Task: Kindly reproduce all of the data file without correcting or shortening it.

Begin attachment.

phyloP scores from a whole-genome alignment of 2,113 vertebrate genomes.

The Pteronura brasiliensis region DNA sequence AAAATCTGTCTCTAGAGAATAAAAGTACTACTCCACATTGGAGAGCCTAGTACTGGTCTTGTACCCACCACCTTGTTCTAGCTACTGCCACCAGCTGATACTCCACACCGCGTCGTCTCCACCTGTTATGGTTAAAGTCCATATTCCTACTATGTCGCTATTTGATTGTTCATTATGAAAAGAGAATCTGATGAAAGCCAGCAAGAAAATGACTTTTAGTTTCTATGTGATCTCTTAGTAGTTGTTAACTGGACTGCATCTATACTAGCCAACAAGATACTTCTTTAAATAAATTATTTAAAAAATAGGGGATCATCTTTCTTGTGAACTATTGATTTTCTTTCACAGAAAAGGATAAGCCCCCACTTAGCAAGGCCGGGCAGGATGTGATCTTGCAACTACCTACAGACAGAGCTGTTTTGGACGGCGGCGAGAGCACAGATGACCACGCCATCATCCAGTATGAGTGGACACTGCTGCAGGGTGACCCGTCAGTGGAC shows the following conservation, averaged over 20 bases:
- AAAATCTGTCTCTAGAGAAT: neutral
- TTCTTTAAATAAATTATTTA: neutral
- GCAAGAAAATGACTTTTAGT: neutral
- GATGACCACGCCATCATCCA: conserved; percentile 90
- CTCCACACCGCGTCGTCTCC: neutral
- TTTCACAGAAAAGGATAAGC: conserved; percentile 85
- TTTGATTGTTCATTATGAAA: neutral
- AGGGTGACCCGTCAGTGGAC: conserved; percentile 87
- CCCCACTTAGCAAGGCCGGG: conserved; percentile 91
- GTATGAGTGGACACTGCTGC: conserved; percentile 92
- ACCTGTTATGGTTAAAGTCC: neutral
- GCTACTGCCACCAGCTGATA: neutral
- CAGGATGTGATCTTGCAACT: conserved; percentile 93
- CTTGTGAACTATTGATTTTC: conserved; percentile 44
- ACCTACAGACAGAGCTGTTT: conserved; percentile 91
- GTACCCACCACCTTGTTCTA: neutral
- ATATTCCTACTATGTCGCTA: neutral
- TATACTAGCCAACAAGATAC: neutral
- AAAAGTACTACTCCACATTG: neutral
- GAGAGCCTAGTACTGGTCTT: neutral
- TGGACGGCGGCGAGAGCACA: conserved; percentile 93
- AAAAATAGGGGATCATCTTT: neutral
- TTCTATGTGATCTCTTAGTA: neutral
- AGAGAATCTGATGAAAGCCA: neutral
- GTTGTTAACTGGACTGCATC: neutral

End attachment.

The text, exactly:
phyloP scores from a whole-genome alignment of 2,113 vertebrate genomes.

The Pteronura brasiliensis region DNA sequence AAAATCTGTCTCTAGAGAATAAAAGTACTACTCCACATTGGAGAGCCTAGTACTGGTCTTGTACCCACCACCTTGTTCTAGCTACTGCCACCAGCTGATACTCCACACCGCGTCGTCTCCACCTGTTATGGTTAAAGTCCATATTCCTACTATGTCGCTATTTGATTGTTCATTATGAAAAGAGAATCTGATGAAAGCCAGCAAGAAAATGACTTTTAGTTTCTATGTGATCTCTTAGTAGTTGTTAACTGGACTGCATCTATACTAGCCAACAAGATACTTCTTTAAATAAATTATTTAAAAAATAGGGGATCATCTTTCTTGTGAACTATTGATTTTCTTTCACAGAAAAGGATAAGCCCCCACTTAGCAAGGCCGGGCAGGATGTGATCTTGCAACTACCTACAGACAGAGCTGTTTTGGACGGCGGCGAGAGCACAGATGACCACGCCATCATCCAGTATGAGTGGACACTGCTGCAGGGTGACCCGTCAGTGGAC shows the following conservation, averaged over 20 bases:
- AAAATCTGTCTCTAGAGAAT: neutral
- TTCTTTAAATAAATTATTTA: neutral
- GCAAGAAAATGACTTTTAGT: neutral
- GATGACCACGCCATCATCCA: conserved; percentile 90
- CTCCACACCGCGTCGTCTCC: neutral
- TTTCACAGAAAAGGATAAGC: conserved; percentile 85
- TTTGATTGTTCATTATGAAA: neutral
- AGGGTGACCCGTCAGTGGAC: conserved; percentile 87
- CCCCACTTAGCAAGGCCGGG: conserved; percentile 91
- GTATGAGTGGACACTGCTGC: conserved; percentile 92
- ACCTGTTATGGTTAAAGTCC: neutral
- GCTACTGCCACCAGCTGATA: neutral
- CAGGATGTGATCTTGCAACT: conserved; percentile 93
- CTTGTGAACTATTGATTTTC: conserved; percentile 44
- ACCTACAGACAGAGCTGTTT: conserved; percentile 91
- GTACCCACCACCTTGTTCTA: neutral
- ATATTCCTACTATGTCGCTA: neutral
- TATACTAGCCAACAAGATAC: neutral
- AAAAGTACTACTCCACATTG: neutral
- GAGAGCCTAGTACTGGTCTT: neutral
- TGGACGGCGGCGAGAGCACA: conserved; percentile 93
- AAAAATAGGGGATCATCTTT: neutral
- TTCTATGTGATCTCTTAGTA: neutral
- AGAGAATCTGATGAAAGCCA: neutral
- GTTGTTAACTGGACTGCATC: neutral